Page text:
An Evaluation of the Last Decade of Turkish Foreign Policy

01 April 2013
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One can evaluate the last decade of Turkey’s foreign policy within two categorical contexts: the pre and post Arab spring eras. An overall assessment shows that within these contexts, Turkey’s foreign policy in the pre-revolutionary era had proven more successful and fruitful. In contrast, however, the same could not be said of the post-revolutionary era; the Arab Spring distraught Turkey’s foreign policies and was the proverbial breaking-point for its continued stability and success.


By no means were Turkey’s foreign policies within the last 10 years stagnant or ill adaptive, for even before the Arab spring Turkey’s policies swayed considerably. Under the tutelage of the Justice and Development Party (AKP), Turkey’s foreign political track was lead relatively well within the first term of the administration. It was within this same term that the AKP embraced the idea of aspiring to join the European Union (EU) and gained—with considerable success—pivotal accomplishments in doing so. Aspiring to join the EU by 2006, the AKP launched a series of reforms aiming to align Turkish law with that of the European acquis communitaire. The observable improvement of the human rights record within this period deserves a special mention. Moreover, the AKP ensured that Turkey maintained good relations with European states and backed any Cyprus solution initiatives together with the Annan proposal that would eventually culminate with the 2004 Cypriot popular referendum. Even though the Turkish faction voted in favor, the referendum failed to pass due to Greek Cypriot blockage and, with it, the prospect of obtaining any solution to Cyprus passed. Regardless, Turkey’s constructive engagement demonstrated its good will at the international level.


Be that as it may, however, the fact that Greek Cyprus was admitted to the EU in 2004 and without having established a peaceful resolution on the island vastly complicated Turkey’s possible accession to the EU and ever attaining a solution on the island. Turkey’s accession to the EU is now dependent on whether or not Cyprus will ever achieve peace. Needless to say, however, Cyprus is not the only obstacle within the context of Turkish-EU relations. However, it is an obstacle that can derail Turkey’s accession; even if Turkey were to successfully comply with the acquis, and if negotiations between the EU and Turkey were successfully conducted, the Cyprus issue could still effectively hinder Turkey’s accession.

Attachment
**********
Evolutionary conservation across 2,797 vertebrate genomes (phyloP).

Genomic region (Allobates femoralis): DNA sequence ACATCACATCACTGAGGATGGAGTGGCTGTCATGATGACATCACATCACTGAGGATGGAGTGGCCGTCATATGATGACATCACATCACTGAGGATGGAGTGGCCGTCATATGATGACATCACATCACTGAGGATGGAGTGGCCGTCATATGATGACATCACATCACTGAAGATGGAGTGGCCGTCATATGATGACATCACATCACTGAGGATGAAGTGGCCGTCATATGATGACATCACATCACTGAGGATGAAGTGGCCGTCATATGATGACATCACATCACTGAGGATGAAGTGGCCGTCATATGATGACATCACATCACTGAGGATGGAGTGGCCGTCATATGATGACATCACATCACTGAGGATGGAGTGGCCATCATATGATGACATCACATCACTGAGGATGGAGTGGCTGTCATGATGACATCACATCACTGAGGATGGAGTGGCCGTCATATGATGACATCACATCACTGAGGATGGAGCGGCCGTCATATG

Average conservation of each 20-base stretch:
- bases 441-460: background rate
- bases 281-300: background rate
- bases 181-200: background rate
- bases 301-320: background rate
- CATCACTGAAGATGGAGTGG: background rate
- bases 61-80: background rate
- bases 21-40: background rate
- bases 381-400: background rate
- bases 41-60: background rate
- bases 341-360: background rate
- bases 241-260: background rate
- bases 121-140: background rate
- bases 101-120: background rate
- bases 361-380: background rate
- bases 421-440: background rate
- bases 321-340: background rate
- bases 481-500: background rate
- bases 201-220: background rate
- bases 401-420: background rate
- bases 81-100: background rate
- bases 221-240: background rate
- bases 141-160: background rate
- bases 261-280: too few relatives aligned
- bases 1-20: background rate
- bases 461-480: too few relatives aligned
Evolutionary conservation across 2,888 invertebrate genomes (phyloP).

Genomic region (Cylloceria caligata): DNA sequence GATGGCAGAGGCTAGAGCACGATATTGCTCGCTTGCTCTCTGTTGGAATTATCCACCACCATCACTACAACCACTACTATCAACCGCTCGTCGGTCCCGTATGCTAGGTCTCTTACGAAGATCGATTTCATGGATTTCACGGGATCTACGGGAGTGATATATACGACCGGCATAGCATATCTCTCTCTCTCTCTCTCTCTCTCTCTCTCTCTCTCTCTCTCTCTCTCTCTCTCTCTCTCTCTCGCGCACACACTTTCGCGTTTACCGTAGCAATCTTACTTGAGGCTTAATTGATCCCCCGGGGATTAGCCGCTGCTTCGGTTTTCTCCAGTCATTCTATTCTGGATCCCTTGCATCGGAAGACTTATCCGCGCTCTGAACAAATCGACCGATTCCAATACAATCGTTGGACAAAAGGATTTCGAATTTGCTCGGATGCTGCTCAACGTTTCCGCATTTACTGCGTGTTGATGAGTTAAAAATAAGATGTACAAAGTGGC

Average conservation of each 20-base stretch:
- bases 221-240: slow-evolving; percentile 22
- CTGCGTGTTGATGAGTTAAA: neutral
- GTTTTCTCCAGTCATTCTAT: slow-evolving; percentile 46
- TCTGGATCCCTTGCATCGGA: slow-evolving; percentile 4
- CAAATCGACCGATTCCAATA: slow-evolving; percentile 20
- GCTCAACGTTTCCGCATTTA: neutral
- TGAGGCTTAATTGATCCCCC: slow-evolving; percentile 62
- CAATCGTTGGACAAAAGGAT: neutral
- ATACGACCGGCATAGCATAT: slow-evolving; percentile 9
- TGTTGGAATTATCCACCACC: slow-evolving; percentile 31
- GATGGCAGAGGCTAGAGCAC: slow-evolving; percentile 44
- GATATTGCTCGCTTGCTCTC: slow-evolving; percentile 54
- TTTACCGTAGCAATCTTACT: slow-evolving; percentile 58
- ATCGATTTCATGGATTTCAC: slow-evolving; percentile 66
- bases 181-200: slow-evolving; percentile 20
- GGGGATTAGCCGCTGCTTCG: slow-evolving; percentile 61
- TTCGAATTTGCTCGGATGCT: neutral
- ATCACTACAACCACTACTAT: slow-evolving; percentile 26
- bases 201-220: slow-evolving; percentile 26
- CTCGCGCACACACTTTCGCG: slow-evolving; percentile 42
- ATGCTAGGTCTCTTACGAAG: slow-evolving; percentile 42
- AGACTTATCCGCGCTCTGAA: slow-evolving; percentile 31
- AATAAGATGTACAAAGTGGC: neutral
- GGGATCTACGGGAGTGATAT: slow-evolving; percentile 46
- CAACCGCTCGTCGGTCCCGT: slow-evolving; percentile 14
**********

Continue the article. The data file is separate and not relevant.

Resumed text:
One must acknowledge the successful and engaging Turkish foreign policy of the last 10 years; the results yielded from the ‘zero problems with neighbors’ foreign policy is encouraging and certainly constitute a positive development for all involved. Turkish relations with nearly all Middle Eastern states substantially improved during this time. The same could be said of Turkey’s relations with both Balkan states and the Russian Federation. Though occasionally suffering from problematic developments—such as the Armenian issue—Turkish-American relations were well maintained and quite well balanced. Of particular importance to note were Turkey’s diplomatic overtures in Africa: not only did Turkey reverse its seclusion from African affairs, but developed prospering relations with various African states—a much needed and cunningly executed diplomatic maneuver.


*Retired Minister/Ambassador, Member of Wise Men Board at BILGESAM.

These aforementioned diplomatic maneuvers were succeeded by a series of economic engagements with these parties. These economic deals vastly benefitted all of the parties involved, but were of particular benefit in sustaining Turkey’s continuing economic growth. What these engagements meant for Turkey was encapsulated within bilateral trade agreements, foreign direct investments and industrial involvements. All these complimented the already prospering Turkish economy that had been in growth at a healthy rate for the last decade.


The advent of the Arab Spring seriously distraught these policies and, to an extent, effectively negated them. At the immediate outset of the revolutions, however, these effects were not clearly observable for the Tunisian crisis was resolved without really inflicting much damage. With regard to the Libyan situation—and though having initially doubted any form of involvement—Turkey was able to rally to NATO’s call and partook in the operations and reconstruction process without suffering from any noticeable consequences. Nevertheless, the situation in Syria remains perilous and continues to adversely affect Turkish regional policies. In this regard, Turkey’s foreign policy continues to be threatened by the Syrian situation.